Back in the ‘90s, several innovative associations were our industry’s online education pioneers. But, based on personal experience, the learner experience wasn’t that engaging. In the last 15 years, online learning improved and expanded as associations, higher education, MOOCs, and for-profits like LinkedIn responded to the growing market need. Then the pandemic hit.
Suddenly, every association had to transition to online learning—although many refused. Unfortunately, the learner experience was often as scintillating as someone reading the farm report. But associations that delivered engaging virtual conferences and online education programs saw their audiences expand and their revenue increase, sometimes even quintuple.
Since so many associations are still newbies in the online learning space, surely the real online education pioneers have lessons to share. Fortunately, McKinsey & Company did the research for us and pulled lessons from the experiences of universities and for-profit education providers who led the march into online education.
5 lessons from online education pioneers
You’ll notice in these lessons that online learning success relies more heavily on talented people than it does technology. Successful and effective educational programs are developed, managed, and delivered by instructional designers, education professionals, instructors, and presenters who understand the science of adult learning.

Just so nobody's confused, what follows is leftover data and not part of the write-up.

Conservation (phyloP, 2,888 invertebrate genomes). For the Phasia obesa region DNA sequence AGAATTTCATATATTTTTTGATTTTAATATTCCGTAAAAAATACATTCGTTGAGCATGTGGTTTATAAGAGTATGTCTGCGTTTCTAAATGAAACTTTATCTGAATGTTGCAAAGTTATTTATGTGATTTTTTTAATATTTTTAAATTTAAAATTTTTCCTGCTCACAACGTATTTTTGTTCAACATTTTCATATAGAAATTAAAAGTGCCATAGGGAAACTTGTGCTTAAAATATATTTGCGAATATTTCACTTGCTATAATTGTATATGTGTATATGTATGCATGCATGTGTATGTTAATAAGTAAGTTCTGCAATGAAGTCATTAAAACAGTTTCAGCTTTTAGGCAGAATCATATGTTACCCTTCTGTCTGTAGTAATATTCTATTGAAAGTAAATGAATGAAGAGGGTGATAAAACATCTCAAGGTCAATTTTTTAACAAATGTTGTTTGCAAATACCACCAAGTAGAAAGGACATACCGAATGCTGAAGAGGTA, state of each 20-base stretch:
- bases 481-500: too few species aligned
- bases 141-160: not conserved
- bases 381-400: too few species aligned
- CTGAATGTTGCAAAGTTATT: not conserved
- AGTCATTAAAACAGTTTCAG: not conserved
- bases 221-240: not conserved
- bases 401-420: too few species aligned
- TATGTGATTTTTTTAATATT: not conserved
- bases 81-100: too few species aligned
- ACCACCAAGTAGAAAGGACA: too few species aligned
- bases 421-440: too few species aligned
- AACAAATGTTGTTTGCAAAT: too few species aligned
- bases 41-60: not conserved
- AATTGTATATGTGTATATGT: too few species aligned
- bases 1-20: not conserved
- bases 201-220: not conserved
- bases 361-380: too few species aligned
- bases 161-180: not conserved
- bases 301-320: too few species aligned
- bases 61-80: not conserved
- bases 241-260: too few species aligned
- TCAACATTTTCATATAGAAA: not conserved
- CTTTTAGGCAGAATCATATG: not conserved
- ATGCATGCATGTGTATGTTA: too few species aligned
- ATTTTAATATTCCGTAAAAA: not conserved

#1: Offer a barrier-free experience for learners
We can’t ignore technology because you must rely on it to deliver the online learning experience. A user-friendly learning platform is essential, so pick the learning management system (LMS) that best meets your association’s software requirements. Learners must be able to access your learning center, program catalog, and courses from their phone or tablet.
The learning center or catalog must be easy to find from your home page, member portal, career center, or any other location on your website. Once someone purchases their course, they should be able to access it immediately. Your LMS’ API must allow for single sign-on (SSO) so members and customers don’t have to log in every time they want to access their course.
The LMS should have its own online discussion forum or integrate with your association’s online community so learners can easily discuss and apply new knowledge with instructors and classmates.
#2: Provide an educational road map
Online courses require a different level of accountability, especially self-paced or asynchronous courses. You must develop strategies for helping learners to stay motivated. Motivated learners are successful learners—and repeat customers.